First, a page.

The regular season matters. Forming habits, chemistry, and cohesiveness are the building blocks to winning the Stanley Cup. Sometimes a trade deadline acquisition is the rug which really ties the room together, like Bill Guerin in 2009. However, most often a team carries its regular season into the postseason. There aren’t magic switches or mental resets which occur in April. And so, the 2018-19 Pittsburgh Penguins beginning this promising season in exactly the same manner which ended their disappointing season last May is a cause of deeper concern than merely giving up 11 goals in two games.
This isn’t the only time this season the Penguins will give up a bushel full of goals in a two-game span. But something was amiss last season and its continued straight into this season. Talented players, great coaches, and a winning atmosphere are propelling the Penguins into a destructive style of play. Like a season ago, the Penguins defensemen are pinching at bad moments and missing defensive assignments. Forwards are not covering for their defensemen, but instead yielding offensive-chances-against to forage for their own opportunity.
“We’re a team right now that just wants to score instead of just playing the game the right way,” said head coach Mike Sullivan. He said the same thing, in nearly the same words late last season, too. And Sullivan again said same in the playoffs.
The continuation aspect is the reason the “it’s just two games into the season,” dismissal doesn’t apply.
Our Twitter and Facebook responses are already piling on lesser players but it’s a red herring to blame a singular player (especially those which have lesser roles) when the team flatlined in a 5-1 loss to the Montreal Canadiens, who are not expected to challenge for a playoff spot. The important word is “team.”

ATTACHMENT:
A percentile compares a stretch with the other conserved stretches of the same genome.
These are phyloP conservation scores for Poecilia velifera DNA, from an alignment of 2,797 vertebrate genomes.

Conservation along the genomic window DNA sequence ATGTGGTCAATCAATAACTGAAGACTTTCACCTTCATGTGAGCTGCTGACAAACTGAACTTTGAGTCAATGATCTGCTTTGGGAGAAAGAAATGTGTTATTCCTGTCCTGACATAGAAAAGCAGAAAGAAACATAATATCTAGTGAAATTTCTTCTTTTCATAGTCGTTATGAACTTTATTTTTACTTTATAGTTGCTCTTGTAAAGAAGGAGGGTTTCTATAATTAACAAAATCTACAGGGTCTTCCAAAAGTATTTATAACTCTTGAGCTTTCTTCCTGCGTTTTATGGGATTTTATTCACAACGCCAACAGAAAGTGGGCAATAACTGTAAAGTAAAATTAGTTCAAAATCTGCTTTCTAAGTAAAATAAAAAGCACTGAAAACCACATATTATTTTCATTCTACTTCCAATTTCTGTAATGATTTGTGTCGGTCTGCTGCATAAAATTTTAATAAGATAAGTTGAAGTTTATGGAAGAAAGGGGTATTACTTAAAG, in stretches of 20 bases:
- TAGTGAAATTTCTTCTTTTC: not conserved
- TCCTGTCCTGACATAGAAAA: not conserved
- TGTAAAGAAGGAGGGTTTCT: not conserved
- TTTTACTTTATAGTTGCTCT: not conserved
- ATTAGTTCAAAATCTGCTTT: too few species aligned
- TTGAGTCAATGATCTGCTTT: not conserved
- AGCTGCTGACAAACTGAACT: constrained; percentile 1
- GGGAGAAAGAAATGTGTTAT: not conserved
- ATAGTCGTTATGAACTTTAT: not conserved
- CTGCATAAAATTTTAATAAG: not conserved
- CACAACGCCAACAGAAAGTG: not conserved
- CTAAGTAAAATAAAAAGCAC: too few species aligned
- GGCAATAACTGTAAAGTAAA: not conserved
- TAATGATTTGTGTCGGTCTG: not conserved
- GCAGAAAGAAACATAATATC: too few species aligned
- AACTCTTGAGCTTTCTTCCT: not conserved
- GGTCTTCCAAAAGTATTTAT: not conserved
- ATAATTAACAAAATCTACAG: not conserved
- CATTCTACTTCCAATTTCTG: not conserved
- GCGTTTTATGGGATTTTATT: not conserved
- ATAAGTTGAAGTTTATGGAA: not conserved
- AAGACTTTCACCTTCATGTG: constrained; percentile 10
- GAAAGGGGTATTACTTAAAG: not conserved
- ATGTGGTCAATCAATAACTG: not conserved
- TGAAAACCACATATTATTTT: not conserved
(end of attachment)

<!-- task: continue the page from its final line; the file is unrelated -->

Last season as a team, the Penguins yielded odd-man chances by the dozen. Defensive coverage was optional and turnovers were aplenty. That was to have ended last season but it appears old habits die hard.
If there’s an innocent player this season, he wears No. 87. There are certainly no innocent lines. Or pairings. Your favorite player has made as many mistakes as the other players and the players you don’t like.
The continuation of loose play is a mindset. The Penguins mindset has not focused on winning details and executed them well for an extended period of time, in a long time. Pop psychology leads this writer to wonder if the extraordinary level of offensive talent is currently too tempting. Little things seem even smaller or more insignificant when six, seven or even eight players can light the lamp.
Playing with so much talent but being asked to play a gritty, controlled, detailed game may seem like being asked to drive a Ferrari only 55mph on the highway. But that’s the only way to win–to execute in all phases, to aggressively compete for the puck in all three zones, and most importantly, suppress the opponent’s offensive chances.
The NHL is about suppression. In 2016, the Penguins suppressed their opponents by hogging the puck and doggedly pursuing it, thus taking away space. But the Penguins over the past 12 months have opted to trade chances, and not always in proportion. When opponents play structured and fast against the Penguins speed and openness, the opponents have the advantage.
It seems unfair to blame goaltender Matt Murray when uncovered players are deflecting shots near the crease or when players are breaking into the zone behind the Penguins defense. The Penguins have yielded 11 goals in two games and looked too similar to the mistake-prone team which fell to the Washington Capitals in just six games.
Fortunately, it is just two games into the season. The Penguins have plenty of time to adjust to their super-talented status and maximize their abilities with structured play. It may take some time and in the meantime, the hockey may be glorious to watch circa the 1980’s. However, for the Penguins to drink from the Stanley Cup again, they will have to own their responsibilities.
They certainly have all of the tools, leaders, and coaches to do so. And they have plenty of time. They simply need to recognize their coach is correct. They are playing sloppy hockey. Again.